As occasionally happens, the last few weeks have been strong on IBS (itty bitty stuff) and short on VP (visual progress). This last weekend I finally accumulated enough VP to actually get some photos of it.
What I've been doing is shaping the lower hinge radius on the right wing flaperon sections. Unlike the tapering upper hinge radius, for which I built the Radius Maximus machine, the lower hinge has a constant radius. To form the lower radius, I made sanding tools various and sundry, glued in assorted blocks of foam and junk, and proceeded to use the hinge gudgeons as ruling features to sand in the radius. Then I added some epoxy with cabosil to seal the pores of the foam. Then I added bondo. Then I sanded some more. It's going OK, though turning the shop into a dust-laden disaster zone.
When all this junk is done I'm going to make molds off of the upper suface and hinge radii portion of the flaperon plugs, and make appliances that I can put on the lower wing mold to form the lower flaperon skins.
Partway through gluing on the PVC foam blocks for the lower radius. Two segments in the foreground are sanded to near-final shape.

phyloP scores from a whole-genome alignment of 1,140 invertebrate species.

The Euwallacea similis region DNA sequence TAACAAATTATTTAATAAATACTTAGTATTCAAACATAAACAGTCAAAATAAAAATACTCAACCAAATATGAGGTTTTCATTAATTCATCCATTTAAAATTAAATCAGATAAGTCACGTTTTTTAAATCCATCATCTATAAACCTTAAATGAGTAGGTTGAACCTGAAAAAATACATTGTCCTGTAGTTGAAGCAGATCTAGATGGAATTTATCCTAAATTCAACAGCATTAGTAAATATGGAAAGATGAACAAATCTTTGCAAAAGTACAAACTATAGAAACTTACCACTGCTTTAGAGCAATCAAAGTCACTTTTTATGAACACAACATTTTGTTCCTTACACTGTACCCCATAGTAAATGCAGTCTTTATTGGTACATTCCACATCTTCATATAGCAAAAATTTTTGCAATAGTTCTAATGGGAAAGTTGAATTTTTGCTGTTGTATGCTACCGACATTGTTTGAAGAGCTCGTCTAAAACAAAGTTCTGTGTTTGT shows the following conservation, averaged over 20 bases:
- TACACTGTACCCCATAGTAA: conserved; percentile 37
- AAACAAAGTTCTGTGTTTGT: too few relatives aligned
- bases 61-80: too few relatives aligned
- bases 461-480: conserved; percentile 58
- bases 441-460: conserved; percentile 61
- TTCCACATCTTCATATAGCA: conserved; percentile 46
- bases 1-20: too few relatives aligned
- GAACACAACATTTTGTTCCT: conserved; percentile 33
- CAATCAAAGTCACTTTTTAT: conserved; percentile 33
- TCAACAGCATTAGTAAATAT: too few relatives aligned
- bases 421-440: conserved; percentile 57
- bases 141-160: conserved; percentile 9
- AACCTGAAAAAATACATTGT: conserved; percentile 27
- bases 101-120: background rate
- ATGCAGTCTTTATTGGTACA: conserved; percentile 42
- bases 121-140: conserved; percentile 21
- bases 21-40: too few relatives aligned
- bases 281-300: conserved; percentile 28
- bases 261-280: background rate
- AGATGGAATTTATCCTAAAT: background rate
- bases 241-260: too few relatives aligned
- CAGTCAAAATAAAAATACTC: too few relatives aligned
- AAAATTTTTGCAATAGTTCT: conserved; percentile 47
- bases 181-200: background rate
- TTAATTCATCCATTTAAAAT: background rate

Closeup of the hinge gudgeon I'm using as a sanding guide feature.
The foreground segment at near-final shape, the background one is rough-shaped with the die grinder and ready for sanding to near-final shape.
All segments sanded to near-final shape, then painted with epoxy resin thickened with cabocil.
All segments sanded, the treated with Bondo, then sanded some more.
Closeup of that same gudgeon. Looks a fright at this point. Yes, the plug lower surface is taking a beating. However, I'm only molding to about the pink/white interface, so I don't really care about the rest of the bottom surface.
Sunday afternoon we took a short hike in Big Trees state park. One of the odd things we encountered was this sign that has been seriously and methodically chewed on. I think it was a deer, Brigitta thinks it was a bear. I suppose it could have been the scrawny, hungry bear we saw checking out the cars in the parking lot. Fortunately, the bears in Big Trees don't break into cars the way Yosemite bears do.
We also saw this broken tree with a shattered split of the type sometimes called a "widowmaker." Such a tree develops an internal delamination that causes it to liberate huge jagged spikes when stressed or cut into. For some unlucky loggers, something like this was the last thing they ever sawed.
Here's a couple shots of my lower radius-forming tools. This is just a plate of aluminum, bent at the requisite 56-degree angle, using a brake shoe that gives it an inner bend radius of 1/2", and flush-riveted to a chuunk of 1" square steel tubing that stiffens it and offers a convenient handle.
This is a shorter chunk of the same aluminum with the same bend for eyeballing the radius between the guide features. It's shorter and without the handle.
Homebuilt aviation is not for folks who don't try things at home.
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page updated 9 July 2007 all text and graphics copyright (c) 2007 HP Aircraft,
page updated 9 July 2007 all text and graphics copyright (c) 2007 HP Aircraft, LLC